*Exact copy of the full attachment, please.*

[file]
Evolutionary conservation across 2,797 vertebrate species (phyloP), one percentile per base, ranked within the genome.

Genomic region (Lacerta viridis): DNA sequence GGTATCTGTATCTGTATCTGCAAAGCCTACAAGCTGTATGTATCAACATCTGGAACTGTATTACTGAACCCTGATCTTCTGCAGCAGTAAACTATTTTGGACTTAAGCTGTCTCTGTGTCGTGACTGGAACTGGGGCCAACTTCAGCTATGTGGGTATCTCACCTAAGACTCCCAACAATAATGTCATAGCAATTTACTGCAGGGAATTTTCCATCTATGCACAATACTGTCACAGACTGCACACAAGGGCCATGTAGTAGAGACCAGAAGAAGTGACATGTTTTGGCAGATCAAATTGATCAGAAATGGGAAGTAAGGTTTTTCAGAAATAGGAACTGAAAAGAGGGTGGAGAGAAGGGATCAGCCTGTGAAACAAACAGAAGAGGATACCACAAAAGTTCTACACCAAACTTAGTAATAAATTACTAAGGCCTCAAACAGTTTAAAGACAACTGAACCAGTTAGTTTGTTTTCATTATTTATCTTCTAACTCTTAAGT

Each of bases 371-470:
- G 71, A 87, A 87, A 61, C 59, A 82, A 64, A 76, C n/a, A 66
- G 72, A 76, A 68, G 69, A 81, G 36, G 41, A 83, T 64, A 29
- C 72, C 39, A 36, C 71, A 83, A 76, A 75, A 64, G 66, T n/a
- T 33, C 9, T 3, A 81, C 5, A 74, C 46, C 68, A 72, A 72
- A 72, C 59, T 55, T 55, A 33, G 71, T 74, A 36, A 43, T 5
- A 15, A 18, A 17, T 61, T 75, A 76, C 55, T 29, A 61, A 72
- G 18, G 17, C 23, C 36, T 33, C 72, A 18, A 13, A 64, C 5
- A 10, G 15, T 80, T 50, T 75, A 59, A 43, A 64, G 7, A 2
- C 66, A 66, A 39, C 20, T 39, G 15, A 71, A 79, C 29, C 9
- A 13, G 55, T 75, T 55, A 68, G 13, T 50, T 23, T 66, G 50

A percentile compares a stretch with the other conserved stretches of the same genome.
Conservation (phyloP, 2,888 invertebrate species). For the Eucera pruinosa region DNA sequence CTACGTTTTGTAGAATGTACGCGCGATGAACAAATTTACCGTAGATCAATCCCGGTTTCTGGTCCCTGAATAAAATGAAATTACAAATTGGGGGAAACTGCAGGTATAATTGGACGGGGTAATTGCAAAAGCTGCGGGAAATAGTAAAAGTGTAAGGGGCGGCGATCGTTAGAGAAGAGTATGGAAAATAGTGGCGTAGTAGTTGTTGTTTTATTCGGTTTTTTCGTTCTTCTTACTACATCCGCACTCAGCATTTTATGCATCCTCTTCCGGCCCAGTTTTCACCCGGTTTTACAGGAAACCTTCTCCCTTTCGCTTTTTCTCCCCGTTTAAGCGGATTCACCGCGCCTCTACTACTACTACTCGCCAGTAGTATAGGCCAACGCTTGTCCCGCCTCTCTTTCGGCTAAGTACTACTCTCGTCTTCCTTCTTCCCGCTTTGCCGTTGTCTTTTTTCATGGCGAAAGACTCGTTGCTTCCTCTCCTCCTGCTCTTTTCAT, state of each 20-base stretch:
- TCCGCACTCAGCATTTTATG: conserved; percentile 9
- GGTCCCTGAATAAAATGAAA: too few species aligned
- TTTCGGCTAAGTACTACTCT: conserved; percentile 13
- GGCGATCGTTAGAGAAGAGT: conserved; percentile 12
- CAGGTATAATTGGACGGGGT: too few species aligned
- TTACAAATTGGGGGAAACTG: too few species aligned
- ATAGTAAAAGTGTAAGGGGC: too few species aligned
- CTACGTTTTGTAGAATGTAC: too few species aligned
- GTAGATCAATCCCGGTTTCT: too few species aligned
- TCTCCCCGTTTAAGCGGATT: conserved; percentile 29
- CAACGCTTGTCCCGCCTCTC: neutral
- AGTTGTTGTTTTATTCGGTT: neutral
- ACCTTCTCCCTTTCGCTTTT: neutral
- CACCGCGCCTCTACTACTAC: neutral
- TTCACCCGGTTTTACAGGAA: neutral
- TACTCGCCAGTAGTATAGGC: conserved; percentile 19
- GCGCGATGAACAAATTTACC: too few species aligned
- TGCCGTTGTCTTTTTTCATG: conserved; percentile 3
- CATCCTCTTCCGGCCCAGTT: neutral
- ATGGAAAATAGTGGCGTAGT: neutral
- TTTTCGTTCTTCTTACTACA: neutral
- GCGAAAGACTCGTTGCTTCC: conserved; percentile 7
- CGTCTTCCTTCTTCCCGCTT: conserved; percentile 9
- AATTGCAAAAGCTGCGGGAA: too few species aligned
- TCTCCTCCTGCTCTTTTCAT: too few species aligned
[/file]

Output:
Evolutionary conservation across 2,797 vertebrate species (phyloP), one percentile per base, ranked within the genome.

Genomic region (Lacerta viridis): DNA sequence GGTATCTGTATCTGTATCTGCAAAGCCTACAAGCTGTATGTATCAACATCTGGAACTGTATTACTGAACCCTGATCTTCTGCAGCAGTAAACTATTTTGGACTTAAGCTGTCTCTGTGTCGTGACTGGAACTGGGGCCAACTTCAGCTATGTGGGTATCTCACCTAAGACTCCCAACAATAATGTCATAGCAATTTACTGCAGGGAATTTTCCATCTATGCACAATACTGTCACAGACTGCACACAAGGGCCATGTAGTAGAGACCAGAAGAAGTGACATGTTTTGGCAGATCAAATTGATCAGAAATGGGAAGTAAGGTTTTTCAGAAATAGGAACTGAAAAGAGGGTGGAGAGAAGGGATCAGCCTGTGAAACAAACAGAAGAGGATACCACAAAAGTTCTACACCAAACTTAGTAATAAATTACTAAGGCCTCAAACAGTTTAAAGACAACTGAACCAGTTAGTTTGTTTTCATTATTTATCTTCTAACTCTTAAGT

Each of bases 371-470:
- G 71, A 87, A 87, A 61, C 59, A 82, A 64, A 76, C n/a, A 66
- G 72, A 76, A 68, G 69, A 81, G 36, G 41, A 83, T 64, A 29
- C 72, C 39, A 36, C 71, A 83, A 76, A 75, A 64, G 66, T n/a
- T 33, C 9, T 3, A 81, C 5, A 74, C 46, C 68, A 72, A 72
- A 72, C 59, T 55, T 55, A 33, G 71, T 74, A 36, A 43, T 5
- A 15, A 18, A 17, T 61, T 75, A 76, C 55, T 29, A 61, A 72
- G 18, G 17, C 23, C 36, T 33, C 72, A 18, A 13, A 64, C 5
- A 10, G 15, T 80, T 50, T 75, A 59, A 43, A 64, G 7, A 2
- C 66, A 66, A 39, C 20, T 39, G 15, A 71, A 79, C 29, C 9
- A 13, G 55, T 75, T 55, A 68, G 13, T 50, T 23, T 66, G 50

A percentile compares a stretch with the other conserved stretches of the same genome.
Conservation (phyloP, 2,888 invertebrate species). For the Eucera pruinosa region DNA sequence CTACGTTTTGTAGAATGTACGCGCGATGAACAAATTTACCGTAGATCAATCCCGGTTTCTGGTCCCTGAATAAAATGAAATTACAAATTGGGGGAAACTGCAGGTATAATTGGACGGGGTAATTGCAAAAGCTGCGGGAAATAGTAAAAGTGTAAGGGGCGGCGATCGTTAGAGAAGAGTATGGAAAATAGTGGCGTAGTAGTTGTTGTTTTATTCGGTTTTTTCGTTCTTCTTACTACATCCGCACTCAGCATTTTATGCATCCTCTTCCGGCCCAGTTTTCACCCGGTTTTACAGGAAACCTTCTCCCTTTCGCTTTTTCTCCCCGTTTAAGCGGATTCACCGCGCCTCTACTACTACTACTCGCCAGTAGTATAGGCCAACGCTTGTCCCGCCTCTCTTTCGGCTAAGTACTACTCTCGTCTTCCTTCTTCCCGCTTTGCCGTTGTCTTTTTTCATGGCGAAAGACTCGTTGCTTCCTCTCCTCCTGCTCTTTTCAT, state of each 20-base stretch:
- TCCGCACTCAGCATTTTATG: conserved; percentile 9
- GGTCCCTGAATAAAATGAAA: too few species aligned
- TTTCGGCTAAGTACTACTCT: conserved; percentile 13
- GGCGATCGTTAGAGAAGAGT: conserved; percentile 12
- CAGGTATAATTGGACGGGGT: too few species aligned
- TTACAAATTGGGGGAAACTG: too few species aligned
- ATAGTAAAAGTGTAAGGGGC: too few species aligned
- CTACGTTTTGTAGAATGTAC: too few species aligned
- GTAGATCAATCCCGGTTTCT: too few species aligned
- TCTCCCCGTTTAAGCGGATT: conserved; percentile 29
- CAACGCTTGTCCCGCCTCTC: neutral
- AGTTGTTGTTTTATTCGGTT: neutral
- ACCTTCTCCCTTTCGCTTTT: neutral
- CACCGCGCCTCTACTACTAC: neutral
- TTCACCCGGTTTTACAGGAA: neutral
- TACTCGCCAGTAGTATAGGC: conserved; percentile 19
- GCGCGATGAACAAATTTACC: too few species aligned
- TGCCGTTGTCTTTTTTCATG: conserved; percentile 3
- CATCCTCTTCCGGCCCAGTT: neutral
- ATGGAAAATAGTGGCGTAGT: neutral
- TTTTCGTTCTTCTTACTACA: neutral
- GCGAAAGACTCGTTGCTTCC: conserved; percentile 7
- CGTCTTCCTTCTTCCCGCTT: conserved; percentile 9
- AATTGCAAAAGCTGCGGGAA: too few species aligned
- TCTCCTCCTGCTCTTTTCAT: too few species aligned